Frida Polli began her career as an academic neuroscientist at Harvard and the Massachusetts Institute of Technology (MIT). She loved the research she worked on, but soon realized she didn't want to be limited to producing data and writing papers. "I wanted the fruits of our research to actually impact real people," says Polli.
At the same time, the neuroscientist was raising a daughter, Ellie, whom she gave birth to in 2005 while in grad school. She became a single parent a year later and was asking herself how she could sustain a career in academia simultaneously. "As a postdoctoral fellow at a top-tier university then, you were basically making less than $40,000 a year," she explains. "That is not a lot of money if you're living in an expensive city like Boston or New York."
Taking all of that into consideration, the single mom felt compelled to try something new—and see what she could do to create positive, meaningful change. By 2010, inspired to apply science to real-world problems, Polli got a fellowship to go to Harvard to get her MBA.
That's where she noticed how antiquated the hiring process is. "We have all these ways of understanding people's cognitive, social, and emotional aptitudes—their soft skills—and those features are so much more predictive if somebody is fit to a job than a resume," says Polli. She was left wondering why no one had leveraged that technology to make the job matching process more accurate and fair.
She also noticed how the current process was creating a lack of representation, which in turn, prevented qualified candidates from even applying for particular positions. Polli knew what that felt like firsthand. "I was in my mid-30s, and I was a single parent," she says. "I didn't see myself represented among entrepreneurs. So I had that self-doubt." She was compelled to make a change, thinking to herself, "Wouldn't it be awesome to create a system whereby we make you more than just a resume? We really look at you holistically."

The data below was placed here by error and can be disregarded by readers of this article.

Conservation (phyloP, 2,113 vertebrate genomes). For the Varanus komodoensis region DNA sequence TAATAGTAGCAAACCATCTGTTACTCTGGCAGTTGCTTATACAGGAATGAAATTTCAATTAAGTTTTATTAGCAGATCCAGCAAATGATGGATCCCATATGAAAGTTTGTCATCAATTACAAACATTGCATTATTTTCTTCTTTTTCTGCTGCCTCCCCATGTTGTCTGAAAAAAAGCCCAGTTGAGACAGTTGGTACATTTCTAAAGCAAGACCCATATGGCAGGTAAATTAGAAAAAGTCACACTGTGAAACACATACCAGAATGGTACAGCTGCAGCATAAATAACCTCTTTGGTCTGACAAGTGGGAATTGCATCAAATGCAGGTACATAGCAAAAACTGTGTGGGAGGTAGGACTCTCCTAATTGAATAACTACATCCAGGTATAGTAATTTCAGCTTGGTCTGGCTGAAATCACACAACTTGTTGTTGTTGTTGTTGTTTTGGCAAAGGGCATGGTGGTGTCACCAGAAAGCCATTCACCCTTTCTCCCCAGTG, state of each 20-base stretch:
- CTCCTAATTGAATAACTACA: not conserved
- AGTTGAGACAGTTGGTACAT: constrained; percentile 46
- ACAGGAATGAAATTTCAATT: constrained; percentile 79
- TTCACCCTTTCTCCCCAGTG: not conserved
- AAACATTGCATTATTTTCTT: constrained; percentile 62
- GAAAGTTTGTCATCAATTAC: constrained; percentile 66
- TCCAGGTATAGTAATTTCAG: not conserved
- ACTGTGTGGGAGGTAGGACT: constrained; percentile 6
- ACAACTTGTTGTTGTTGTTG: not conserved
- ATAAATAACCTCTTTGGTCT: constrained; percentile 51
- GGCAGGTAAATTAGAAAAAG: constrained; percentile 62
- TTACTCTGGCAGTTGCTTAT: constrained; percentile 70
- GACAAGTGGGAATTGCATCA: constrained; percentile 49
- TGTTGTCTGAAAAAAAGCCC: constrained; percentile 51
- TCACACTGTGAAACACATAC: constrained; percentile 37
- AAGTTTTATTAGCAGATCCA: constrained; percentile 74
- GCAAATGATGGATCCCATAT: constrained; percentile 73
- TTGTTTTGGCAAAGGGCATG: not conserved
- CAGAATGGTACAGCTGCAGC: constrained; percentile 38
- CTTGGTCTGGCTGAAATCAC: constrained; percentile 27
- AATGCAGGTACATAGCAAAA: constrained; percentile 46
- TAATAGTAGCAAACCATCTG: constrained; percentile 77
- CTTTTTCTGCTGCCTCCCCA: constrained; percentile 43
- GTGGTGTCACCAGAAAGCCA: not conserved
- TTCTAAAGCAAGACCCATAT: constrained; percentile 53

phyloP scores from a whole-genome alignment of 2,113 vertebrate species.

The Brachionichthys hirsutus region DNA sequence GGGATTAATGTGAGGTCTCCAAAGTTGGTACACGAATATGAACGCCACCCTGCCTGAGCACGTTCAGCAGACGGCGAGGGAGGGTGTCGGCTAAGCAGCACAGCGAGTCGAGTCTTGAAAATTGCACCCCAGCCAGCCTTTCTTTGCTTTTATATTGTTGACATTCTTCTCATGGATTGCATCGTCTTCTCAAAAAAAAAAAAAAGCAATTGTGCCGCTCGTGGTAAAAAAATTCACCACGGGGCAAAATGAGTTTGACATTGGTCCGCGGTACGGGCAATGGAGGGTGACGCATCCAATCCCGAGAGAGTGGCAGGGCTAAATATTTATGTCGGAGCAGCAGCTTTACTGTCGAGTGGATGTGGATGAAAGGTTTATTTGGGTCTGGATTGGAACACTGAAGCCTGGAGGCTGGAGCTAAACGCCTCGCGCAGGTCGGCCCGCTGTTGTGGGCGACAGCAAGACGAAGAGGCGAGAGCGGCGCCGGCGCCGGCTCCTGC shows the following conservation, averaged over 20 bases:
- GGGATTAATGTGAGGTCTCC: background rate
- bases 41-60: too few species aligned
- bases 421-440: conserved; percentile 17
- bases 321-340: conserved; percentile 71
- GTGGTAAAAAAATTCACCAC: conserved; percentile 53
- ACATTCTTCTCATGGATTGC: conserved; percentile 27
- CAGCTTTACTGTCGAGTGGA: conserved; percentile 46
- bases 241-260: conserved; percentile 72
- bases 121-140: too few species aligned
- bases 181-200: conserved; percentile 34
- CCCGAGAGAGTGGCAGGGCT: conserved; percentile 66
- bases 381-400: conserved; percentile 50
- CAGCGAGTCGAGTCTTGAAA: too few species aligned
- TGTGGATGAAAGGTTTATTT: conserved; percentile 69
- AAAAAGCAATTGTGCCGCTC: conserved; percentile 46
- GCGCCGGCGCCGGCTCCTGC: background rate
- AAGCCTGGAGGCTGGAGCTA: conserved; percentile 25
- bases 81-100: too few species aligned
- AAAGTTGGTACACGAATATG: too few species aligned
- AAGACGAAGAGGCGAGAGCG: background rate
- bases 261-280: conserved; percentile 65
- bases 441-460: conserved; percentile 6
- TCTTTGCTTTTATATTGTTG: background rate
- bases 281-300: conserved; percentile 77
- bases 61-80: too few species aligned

In order to do this, Polli began applying the types of behavioral activities she would lean on as a researcher. These "games" could test altruism, working memory, attention, cognitive flexibility, and a variety of traits and aptitudes that undoubtedly come up when someone is actually tackling a job. "That level of data or detail really gives people and hiring managers the confidence to make matches that maybe on a resume aren't as obvious," she notes.
In 2012, Polli graduated with her MBA. Her daughter was 7. And while it felt risky, she knew the time was right to raise capital to make her dream a reality. "I had just graduated from this fantastic program that gave me a lot of exposure to the type of folks that I would need to raise capital from," she explains. "It just led me to think there's no better time than now. I was also so motivated by the vision of helping everyone realize their career potential, which is what I was trying to do myself."